THE WOOD WINDOW RESTORATION PROCESS
In a day when conservation more important than ever too many historic wood windows are thrown into landfills and replaced with inferior replacement windows than is necessary. The windows on many historic buildings are an important aspect of the architectural character of those buildings. Their design, craftsmanship, or other qualities may make them worthy of preservation. This is self-evident for ornamental windows, but it can be equally true for warehouses or factories where the windows may be the most dominant visual element of an otherwise plain building.Evaluating the architectural or historical significance of wood windows is the first step in planning for wood window treatments, and a general understanding of the function and history of wood windows is vital to making a proper evaluation of an existing historic structure. Here is a sample of what can be done to restore historic wood windows:
Old Wood Window Sash before Restoration by CWM Custom Wood Windows:
CWM Custom Wood Windows was asked to restore the wood windows at The Maritime Museum in New York City. We were asked if it was possible to restore these sash and the leaded glass. The answer was: Yes.
Old wood sash with glass removed prior to refurbishment and repair.
The first step in the wood sash restoration was to remove the paint and examine what was left underneath. In almost all cases there is more than meets the eye.
Original windows in older buildings were constructed from first growth wood that if cared for will last for centuries. Taking out an old original historic wood window, throwing it in a landfill and replacing it with a new wood windows made from wood that grows as fast as straw is unnecessary, wasteful and diminishes the character of the building or home.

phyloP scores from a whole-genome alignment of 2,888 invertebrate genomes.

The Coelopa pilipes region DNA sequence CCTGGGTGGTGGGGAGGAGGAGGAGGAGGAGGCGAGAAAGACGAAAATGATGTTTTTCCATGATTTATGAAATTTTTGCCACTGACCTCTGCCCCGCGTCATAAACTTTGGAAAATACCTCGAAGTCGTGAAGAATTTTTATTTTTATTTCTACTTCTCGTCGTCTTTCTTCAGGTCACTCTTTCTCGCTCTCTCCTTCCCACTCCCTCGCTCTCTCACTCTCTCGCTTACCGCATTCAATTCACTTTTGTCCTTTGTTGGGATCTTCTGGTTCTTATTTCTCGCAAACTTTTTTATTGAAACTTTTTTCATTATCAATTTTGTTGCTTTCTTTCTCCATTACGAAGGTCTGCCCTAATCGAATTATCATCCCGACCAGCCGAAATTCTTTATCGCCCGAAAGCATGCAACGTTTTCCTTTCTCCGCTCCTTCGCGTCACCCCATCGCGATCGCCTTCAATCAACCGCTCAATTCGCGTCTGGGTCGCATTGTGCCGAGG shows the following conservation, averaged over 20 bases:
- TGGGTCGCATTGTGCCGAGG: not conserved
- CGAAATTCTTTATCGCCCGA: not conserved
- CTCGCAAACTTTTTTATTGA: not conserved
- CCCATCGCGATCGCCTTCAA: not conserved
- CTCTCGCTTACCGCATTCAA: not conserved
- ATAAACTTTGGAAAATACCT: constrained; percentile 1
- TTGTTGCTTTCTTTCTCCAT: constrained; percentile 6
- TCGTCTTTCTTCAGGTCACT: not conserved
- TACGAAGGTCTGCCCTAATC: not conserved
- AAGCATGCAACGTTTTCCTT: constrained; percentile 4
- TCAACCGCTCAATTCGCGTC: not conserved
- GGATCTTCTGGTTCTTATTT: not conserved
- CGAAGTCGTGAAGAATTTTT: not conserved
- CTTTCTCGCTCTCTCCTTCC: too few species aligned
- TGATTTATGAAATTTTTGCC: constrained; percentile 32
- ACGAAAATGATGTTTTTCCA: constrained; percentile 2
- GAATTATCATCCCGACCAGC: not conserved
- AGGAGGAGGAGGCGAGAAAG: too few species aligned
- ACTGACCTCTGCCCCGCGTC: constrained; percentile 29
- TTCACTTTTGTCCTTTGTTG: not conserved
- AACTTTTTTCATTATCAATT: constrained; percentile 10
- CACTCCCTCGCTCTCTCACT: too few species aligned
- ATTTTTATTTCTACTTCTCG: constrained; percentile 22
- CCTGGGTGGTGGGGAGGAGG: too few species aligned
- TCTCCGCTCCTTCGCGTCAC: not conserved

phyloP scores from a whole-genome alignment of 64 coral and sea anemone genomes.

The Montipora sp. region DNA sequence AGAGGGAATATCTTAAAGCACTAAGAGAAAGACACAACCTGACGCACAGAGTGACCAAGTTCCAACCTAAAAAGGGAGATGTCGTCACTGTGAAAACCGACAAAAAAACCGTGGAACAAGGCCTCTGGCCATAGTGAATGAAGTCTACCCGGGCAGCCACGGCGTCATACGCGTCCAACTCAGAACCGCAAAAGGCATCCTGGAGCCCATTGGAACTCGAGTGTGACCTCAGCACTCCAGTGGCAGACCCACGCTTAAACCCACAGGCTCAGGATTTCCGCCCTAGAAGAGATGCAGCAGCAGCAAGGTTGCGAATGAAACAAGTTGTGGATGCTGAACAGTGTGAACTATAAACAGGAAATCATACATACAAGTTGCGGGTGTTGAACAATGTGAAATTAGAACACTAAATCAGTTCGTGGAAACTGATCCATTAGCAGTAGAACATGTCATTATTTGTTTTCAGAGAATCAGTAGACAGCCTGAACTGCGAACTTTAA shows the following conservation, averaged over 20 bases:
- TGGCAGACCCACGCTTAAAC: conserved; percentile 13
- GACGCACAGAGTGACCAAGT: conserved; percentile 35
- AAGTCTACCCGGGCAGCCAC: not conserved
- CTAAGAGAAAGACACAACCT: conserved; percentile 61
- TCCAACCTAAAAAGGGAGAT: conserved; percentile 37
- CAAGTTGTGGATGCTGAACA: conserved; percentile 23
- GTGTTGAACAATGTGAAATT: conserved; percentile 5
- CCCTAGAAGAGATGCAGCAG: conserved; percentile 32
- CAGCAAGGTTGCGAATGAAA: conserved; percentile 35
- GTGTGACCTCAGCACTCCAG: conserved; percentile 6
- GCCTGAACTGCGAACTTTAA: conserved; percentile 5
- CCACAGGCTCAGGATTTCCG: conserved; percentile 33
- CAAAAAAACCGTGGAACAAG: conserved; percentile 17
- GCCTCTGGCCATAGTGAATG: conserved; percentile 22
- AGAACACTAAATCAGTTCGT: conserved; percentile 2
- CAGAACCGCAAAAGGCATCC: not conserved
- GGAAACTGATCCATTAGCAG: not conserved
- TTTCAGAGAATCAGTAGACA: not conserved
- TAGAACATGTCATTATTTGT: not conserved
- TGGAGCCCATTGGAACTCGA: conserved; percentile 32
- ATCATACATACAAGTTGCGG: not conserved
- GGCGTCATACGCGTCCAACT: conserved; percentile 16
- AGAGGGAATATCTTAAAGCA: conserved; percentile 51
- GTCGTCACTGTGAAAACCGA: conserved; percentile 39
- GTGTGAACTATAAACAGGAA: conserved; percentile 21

The old wood sash is inspected for missing pieces and in this example, the entire corner was missing. This corner was replaced with recycled wood. It is called a Dutchman repair. The new wood is fitted and joined.
The old wood sash is sound but damaged with missing wood. Keep in mind, this is a hundred year old sash cut and made from a tree that was standing for at least three hundred years.
The old wood sash in this photo also shows a missing section. This area is cleaned up and we use some recycled wood to make and fit apart into the sash that is being restored.
This is a close up of the Dutchman corner on the old wood sash which could have been thrown away. The lighter colored wood on the upper right is the repaired corner. The sash is then sanded and treated and some additional treatments will be made. The result of the bare wood repaired sash follows:
The reapaired wood sash in this picture came from a building over one hundred years old. The wood in the sash came from a first growth pine three that was over three hundred years old. Most of these sash end in landfills.
Glass sorted to be dismantled, cleaned and reassembled using new lead came.
In this case of the wood restoration process, we recycled the old glass and re- glazed them with new lead came. The old lead was recycled. The wood sash are waiting to be putty glazed and then painted. The result is:
The completed sash restoration will last longer than the original. Still thinking about throwing away your old windows?
Here is where the restored window was installed: in the Battery Maritime Building in New York City.